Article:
Critics Say Millage Vote Is About Power, Not School Maintenance
This weekend New Orleans voters decide whether to extend and redirect a property tax to fund school maintenance. The measure seems simple: set aside money so schools don't fall into disrepair. But the millage vote reflects a power struggle in New Orleans schools.
Last month, a banner started appearing outside schools. It features a racially diverse group of kids, with crisp jeans and wide smiles. Each gives a big thumbs up. The accompanying text: Our children, our schools. Not a tax increase. Vote December 6.
Depending who you ask, those banners either inform the public about a ballot measure to fund school maintenance — or they endorse it. And that measure is either a straightforward way to keep schools in good condition — or a more complicated move, with additional motives.
The proposition seems simple enough. After Katrina, FEMA pledged $1.8 billion to rebuild New Orleans schools. But that funding doesn't cover long-term repairs.
Ken Ducote is the former facility planning director for the Orleans Parish School Board. “What my fears are is that we'll go back to the old situation where we'll have some schools without boilers or without air conditioning units because they go down,” he says. "You'll still have children using restrooms with rusted fixtures.”
Ducote saw firsthand what happens when money isn't set aside for maintenance. “We had buildings that, in many cases, it was a struggle just to keep them open. We kept our fingers crossed every winter that we'd have a real bad freeze, and that some of the school heating systems could not take it.”
"If you have an entity [like the Recovery School District] that you didn't invite in and it refuses to leave, it creates a problem," a community group opposing the proposed millage redirection says. "They just keep finding other ways and other opportunities to stay in the community."
The measure would extend an existing property tax and redirect the revenue — about $15 million — to school building maintenance. Ducote says the measure ensures that the many freshly renovated and newly built schools won't fall into disrepair. Groups like the New Orleans Business Council and the Urban League agree.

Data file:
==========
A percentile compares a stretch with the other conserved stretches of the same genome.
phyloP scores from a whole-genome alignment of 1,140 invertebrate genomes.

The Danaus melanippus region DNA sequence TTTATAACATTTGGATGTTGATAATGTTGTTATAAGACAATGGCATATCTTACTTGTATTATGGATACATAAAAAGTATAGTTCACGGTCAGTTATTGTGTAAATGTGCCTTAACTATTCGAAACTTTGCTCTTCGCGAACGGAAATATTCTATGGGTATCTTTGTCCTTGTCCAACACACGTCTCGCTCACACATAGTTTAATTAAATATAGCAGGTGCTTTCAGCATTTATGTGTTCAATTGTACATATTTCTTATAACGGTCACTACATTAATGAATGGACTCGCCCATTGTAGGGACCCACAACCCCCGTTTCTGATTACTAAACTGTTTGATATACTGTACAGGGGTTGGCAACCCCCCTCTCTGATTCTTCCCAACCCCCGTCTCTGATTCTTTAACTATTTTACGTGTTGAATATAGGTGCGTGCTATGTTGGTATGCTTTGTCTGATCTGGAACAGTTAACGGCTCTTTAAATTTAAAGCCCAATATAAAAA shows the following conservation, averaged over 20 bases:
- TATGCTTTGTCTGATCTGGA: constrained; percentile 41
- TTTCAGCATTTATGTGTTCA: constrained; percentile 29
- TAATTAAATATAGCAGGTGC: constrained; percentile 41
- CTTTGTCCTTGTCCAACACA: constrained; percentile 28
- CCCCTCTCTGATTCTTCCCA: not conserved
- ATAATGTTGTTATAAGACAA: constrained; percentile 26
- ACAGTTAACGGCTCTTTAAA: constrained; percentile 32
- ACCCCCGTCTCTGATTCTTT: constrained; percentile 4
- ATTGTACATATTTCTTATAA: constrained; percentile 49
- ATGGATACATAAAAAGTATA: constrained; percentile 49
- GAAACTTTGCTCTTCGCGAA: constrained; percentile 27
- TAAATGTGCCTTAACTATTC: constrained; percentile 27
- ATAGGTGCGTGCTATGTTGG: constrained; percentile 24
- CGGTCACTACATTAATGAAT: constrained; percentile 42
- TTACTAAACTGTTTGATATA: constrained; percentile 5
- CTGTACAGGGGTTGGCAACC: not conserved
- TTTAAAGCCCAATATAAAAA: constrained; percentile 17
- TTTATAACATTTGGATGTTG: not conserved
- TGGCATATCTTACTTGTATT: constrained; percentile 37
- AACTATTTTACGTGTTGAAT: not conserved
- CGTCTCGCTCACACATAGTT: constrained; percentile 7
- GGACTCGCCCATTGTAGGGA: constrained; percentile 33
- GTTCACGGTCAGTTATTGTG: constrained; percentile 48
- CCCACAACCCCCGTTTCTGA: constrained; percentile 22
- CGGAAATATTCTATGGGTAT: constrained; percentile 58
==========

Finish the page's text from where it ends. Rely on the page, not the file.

But critics say the measure ensures something else: that the Recovery School District isn't going away anytime soon.
Shawon Bernard is a member of Justice and Beyond, one of the groups opposing the measure.
“There's great agreement, I don't think anybody does not agree, that we need to make sure that we maintain the schools,” she says. “But I don't think all of the information that's necessary to make an informed decision has been shared with the general population.”
The Recovery School District was created as a temporary agency. It took over the majority of public schools after Katrina. Now it oversees the charter operators running most city schools. Before massive school reform, facilities and maintenance issues were clear: the school board owned and was responsible for maintaining buildings. But the ballot measure would direct most maintenance funding to the RSD.
“I think it's important that voters understand that it's not OPSB necessarily managing or being responsible for these funds,” Bernard says. “And if there's gonna be another entity that's sharing those funds, I think it's important for the public to know that up front and not find out on the back end."
Important, she says, because RSD officials are not democratically elected. So if taxpayers aren't happy with the way funds are spent, they have less power to make changes.
Bernard's group would like to see the RSD eventually dissolve and more authority returned to the school board. But if the measure passes, Bernard says, RSD could have a foothold in Orleans Parish for another decade.
“If you have an entity that you didn't invite in and it refuses to leave, it creates a problem,” Bernard says. “They just keep finding other ways and other opportunities to stay in the community.”
Saturday's vote is part of a bigger piece of legislation about school facilities that passed this year, Act 543. That law creates separate facilities funds for the state-run Recovery School District and local school boards. Orleans Parish is the most affected by far.
Deirdre Johnson Burel is Executive Director of the Orleans Public Education Network. She wants to take that law back to the drawing board.
“I don't think two offices are an efficient use of resources,” she says. “I do believe that there should be one authority. That that expertise should be housed under the democratically-elected Orleans Parish School Board.”
But unlike Bernard, who says change the law first and then put the measure back on the ballot, Johnson Burel says vote yes now.
“We felt it important to support the millage in the now, and do the work in the next legislative session and beyond to address the policy issues.”
Ken Ducote, the former facilities director, worries what a no vote could mean.
“Ten years from now, the message that the students will get if their building's having problems is not that 'Oh we sent a message to the RSD about governance.' No. It'll be: 'People must not care about me because they're letting me go to school in a building that's run down,'” he says.
Those school buildings no longer display banners about the issue. A judge had them removed. So when voters cast their ballots this weekend, they won’t see those images of smiling children.
This story has been revised to reflect the following clarification: The statement about the RSD maintaining a presence in New Orleans has now been properly attributed. Under Act 543, facilities money would follow schools if they transferred from RSD to OPSB control.
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